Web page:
MPs challenge proposed retirement age

The Minister of Public Service, Anastase Murekezi, was yesterday at pains to convince lawmakers to pass the new proposed retirement age which is set at 65 years.Murekezi tabled the retirement proposal while presenting a bill establishing the general statuses of the public service. The current law puts retirement age at 55 years; however in 2008, a proposed bill which was tabled in parliament and later reversed had proposed to put retirement age at 50 years.

The Minister of Public Service, Anastase Murekezi, was yesterday at pains to convince lawmakers to pass the new proposed retirement age which is set at 65 years.

Murekezi tabled the retirement proposal while presenting a bill establishing the general statuses of the public service.

The current law puts retirement age at 55 years; however in 2008, a proposed bill which was tabled in parliament and later reversed had proposed to put retirement age at 50 years.

“Part of the new changes in the bill is that the retirement has been put at 65 years; however, the anticipated retirement age is optional and set at the age of 60,” said Murekezi.

The minister’s statement sparked animation heated debate among MPs who insisted that retirement age should instead be reduced to the earlier proposed 50 years.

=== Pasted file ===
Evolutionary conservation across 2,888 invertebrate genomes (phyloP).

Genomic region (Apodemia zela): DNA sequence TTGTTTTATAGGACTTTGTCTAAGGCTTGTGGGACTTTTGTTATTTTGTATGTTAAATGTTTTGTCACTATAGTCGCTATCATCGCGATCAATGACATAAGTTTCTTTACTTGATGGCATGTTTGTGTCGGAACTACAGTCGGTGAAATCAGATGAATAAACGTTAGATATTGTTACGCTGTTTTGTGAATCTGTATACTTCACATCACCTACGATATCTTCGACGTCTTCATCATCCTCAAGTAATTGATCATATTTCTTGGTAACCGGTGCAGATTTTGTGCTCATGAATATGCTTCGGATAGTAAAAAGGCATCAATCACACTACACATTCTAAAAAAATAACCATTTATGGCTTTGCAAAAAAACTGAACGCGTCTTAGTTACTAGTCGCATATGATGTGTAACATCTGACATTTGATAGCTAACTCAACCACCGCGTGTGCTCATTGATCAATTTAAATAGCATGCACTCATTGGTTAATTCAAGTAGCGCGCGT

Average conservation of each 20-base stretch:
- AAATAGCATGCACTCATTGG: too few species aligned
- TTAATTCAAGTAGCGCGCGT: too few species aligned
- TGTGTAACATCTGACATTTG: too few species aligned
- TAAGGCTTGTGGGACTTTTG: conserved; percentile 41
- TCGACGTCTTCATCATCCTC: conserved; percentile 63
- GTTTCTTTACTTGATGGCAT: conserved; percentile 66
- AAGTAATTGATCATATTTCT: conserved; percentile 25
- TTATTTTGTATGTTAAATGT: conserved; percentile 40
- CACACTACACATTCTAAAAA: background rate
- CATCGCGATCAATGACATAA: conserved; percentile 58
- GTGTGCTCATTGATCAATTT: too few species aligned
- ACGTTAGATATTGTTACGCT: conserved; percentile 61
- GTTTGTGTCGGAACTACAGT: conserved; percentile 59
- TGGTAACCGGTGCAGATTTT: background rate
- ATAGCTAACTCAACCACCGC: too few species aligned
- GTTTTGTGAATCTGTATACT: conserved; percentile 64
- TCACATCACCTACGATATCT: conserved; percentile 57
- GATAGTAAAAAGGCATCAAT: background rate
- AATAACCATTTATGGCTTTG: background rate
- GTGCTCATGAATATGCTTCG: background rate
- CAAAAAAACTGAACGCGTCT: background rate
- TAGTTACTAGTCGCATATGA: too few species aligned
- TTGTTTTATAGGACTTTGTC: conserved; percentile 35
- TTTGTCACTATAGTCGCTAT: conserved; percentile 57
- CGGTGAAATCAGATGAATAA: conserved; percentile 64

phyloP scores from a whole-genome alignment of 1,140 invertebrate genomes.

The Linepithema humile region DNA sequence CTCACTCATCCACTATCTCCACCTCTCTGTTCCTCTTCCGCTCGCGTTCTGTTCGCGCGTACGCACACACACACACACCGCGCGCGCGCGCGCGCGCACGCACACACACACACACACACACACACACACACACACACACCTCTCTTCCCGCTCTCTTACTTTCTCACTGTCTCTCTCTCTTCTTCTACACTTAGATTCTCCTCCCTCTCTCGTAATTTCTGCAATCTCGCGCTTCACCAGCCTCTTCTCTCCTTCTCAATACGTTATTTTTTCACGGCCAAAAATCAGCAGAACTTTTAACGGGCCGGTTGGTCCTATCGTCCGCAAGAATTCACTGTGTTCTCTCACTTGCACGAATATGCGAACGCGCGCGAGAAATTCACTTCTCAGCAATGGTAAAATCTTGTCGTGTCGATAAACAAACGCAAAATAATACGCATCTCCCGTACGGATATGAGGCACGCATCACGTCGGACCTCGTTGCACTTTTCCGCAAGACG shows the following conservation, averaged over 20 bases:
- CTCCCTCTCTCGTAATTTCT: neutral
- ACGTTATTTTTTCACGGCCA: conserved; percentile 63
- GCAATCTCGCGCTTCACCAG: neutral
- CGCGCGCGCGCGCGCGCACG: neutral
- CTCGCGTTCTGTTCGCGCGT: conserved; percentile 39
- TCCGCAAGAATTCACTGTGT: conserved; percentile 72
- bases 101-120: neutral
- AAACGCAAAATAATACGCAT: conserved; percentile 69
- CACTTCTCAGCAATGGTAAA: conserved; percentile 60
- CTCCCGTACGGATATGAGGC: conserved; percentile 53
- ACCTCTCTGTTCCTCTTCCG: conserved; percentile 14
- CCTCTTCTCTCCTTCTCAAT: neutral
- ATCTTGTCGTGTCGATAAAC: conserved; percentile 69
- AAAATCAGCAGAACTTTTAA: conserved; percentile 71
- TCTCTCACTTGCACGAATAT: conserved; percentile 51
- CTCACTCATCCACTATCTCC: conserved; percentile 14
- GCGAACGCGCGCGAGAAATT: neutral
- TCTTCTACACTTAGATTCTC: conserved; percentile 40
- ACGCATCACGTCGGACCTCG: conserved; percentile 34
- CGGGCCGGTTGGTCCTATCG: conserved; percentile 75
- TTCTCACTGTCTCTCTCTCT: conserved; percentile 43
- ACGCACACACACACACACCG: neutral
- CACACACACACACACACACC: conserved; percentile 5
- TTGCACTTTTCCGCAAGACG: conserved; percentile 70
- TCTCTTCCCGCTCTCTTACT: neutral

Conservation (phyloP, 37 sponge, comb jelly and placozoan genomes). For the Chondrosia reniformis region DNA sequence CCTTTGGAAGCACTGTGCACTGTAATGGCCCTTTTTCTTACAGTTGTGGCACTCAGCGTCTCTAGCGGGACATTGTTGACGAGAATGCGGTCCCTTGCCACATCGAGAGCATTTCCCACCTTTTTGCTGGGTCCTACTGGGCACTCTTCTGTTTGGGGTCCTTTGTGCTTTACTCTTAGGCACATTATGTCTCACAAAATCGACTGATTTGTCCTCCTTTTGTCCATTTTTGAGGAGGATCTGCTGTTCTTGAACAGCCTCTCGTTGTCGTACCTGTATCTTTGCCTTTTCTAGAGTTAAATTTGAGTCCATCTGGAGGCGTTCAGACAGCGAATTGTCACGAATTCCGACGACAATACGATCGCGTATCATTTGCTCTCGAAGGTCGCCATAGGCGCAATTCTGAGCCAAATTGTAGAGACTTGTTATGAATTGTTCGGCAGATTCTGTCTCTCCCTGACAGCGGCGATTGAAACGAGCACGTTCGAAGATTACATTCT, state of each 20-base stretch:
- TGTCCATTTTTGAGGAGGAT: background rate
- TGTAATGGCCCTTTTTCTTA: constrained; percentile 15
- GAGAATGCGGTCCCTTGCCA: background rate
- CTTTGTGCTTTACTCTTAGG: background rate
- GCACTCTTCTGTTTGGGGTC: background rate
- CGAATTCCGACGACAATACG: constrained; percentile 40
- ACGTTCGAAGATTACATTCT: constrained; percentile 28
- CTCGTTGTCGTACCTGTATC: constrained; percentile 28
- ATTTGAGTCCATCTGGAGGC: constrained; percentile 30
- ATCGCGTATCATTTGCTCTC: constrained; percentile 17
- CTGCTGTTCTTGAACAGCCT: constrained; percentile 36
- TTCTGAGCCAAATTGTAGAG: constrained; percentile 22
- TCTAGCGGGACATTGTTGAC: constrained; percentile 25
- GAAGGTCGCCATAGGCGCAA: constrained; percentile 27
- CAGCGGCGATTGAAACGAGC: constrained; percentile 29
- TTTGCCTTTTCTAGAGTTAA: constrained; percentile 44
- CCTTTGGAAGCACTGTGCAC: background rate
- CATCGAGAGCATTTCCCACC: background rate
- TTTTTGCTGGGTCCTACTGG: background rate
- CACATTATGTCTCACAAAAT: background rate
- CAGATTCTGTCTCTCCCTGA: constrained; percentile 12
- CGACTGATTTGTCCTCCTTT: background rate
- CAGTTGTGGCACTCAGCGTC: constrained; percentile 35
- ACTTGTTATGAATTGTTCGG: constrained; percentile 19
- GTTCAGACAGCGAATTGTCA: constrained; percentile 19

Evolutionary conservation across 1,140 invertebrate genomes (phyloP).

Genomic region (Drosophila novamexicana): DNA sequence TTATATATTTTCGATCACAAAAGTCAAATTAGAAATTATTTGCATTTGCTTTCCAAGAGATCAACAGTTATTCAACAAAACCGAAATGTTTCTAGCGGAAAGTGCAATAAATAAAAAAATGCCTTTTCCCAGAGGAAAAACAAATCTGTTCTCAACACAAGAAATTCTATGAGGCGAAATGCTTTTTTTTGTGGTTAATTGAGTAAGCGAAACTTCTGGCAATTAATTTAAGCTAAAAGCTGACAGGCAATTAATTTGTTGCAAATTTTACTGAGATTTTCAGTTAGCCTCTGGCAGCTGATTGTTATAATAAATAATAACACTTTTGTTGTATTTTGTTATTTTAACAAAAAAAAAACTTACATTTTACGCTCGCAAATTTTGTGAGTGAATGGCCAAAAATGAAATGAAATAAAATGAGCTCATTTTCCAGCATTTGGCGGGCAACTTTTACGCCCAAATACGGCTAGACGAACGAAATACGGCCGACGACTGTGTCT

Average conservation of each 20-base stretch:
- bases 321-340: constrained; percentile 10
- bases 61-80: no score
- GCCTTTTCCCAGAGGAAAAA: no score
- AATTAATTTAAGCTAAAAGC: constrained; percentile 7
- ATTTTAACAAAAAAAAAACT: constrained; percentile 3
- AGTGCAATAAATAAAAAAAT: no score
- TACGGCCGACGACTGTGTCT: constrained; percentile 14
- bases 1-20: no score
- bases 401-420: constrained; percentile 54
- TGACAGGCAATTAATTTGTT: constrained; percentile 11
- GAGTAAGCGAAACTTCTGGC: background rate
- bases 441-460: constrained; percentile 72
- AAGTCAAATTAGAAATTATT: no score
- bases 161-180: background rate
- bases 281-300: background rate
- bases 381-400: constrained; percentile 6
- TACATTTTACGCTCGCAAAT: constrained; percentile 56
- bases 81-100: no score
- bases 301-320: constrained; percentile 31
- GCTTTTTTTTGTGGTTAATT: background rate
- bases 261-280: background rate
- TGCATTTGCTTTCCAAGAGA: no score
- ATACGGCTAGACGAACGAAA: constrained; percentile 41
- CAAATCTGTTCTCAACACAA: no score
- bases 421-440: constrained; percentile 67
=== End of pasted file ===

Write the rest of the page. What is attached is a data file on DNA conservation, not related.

MP Evariste Kalisa was the first to put the minister to task saying that the initial proposal of 50 years was mainly aimed at having vibrant people in the public service and wondered if the new proposal has any positive connotation to it.

“Our life expectancy is 52 years, how do you put retirement at 65 years,” MP Juvenal Nkusi questioned.

MP Damien Nyabyenda condemned some practices in the current retirement packages saying that lately, any person who retires at the age of 55 years would get benefits worth 12-month salary, while any person who exceeds 55 gets a six-month package.

“Is there any particular formula for this? I also object the 65 years retirement age,” said Nyabyenda.

In his analysis, MP Thoebald Mporanyi said that increasing retirement age to 65 years will increase the number of unemployed people in Rwanda.

 “If the government is setting the retirement age, then it should come up with the age at which someone should start working,” said MP Marie Rose Mureshyankwano.

In his response, Murekezi sounded convinced by lawmakers’ arguments and claimed that the issue of retirement is complex and will be subject to debates.

“I am requesting that the issue be forwarded to the Parliamentary Standing Committee for further debate, but keep in mind that public servants constitute only 2 percent of the active population in Rwanda,” said Murekezi.

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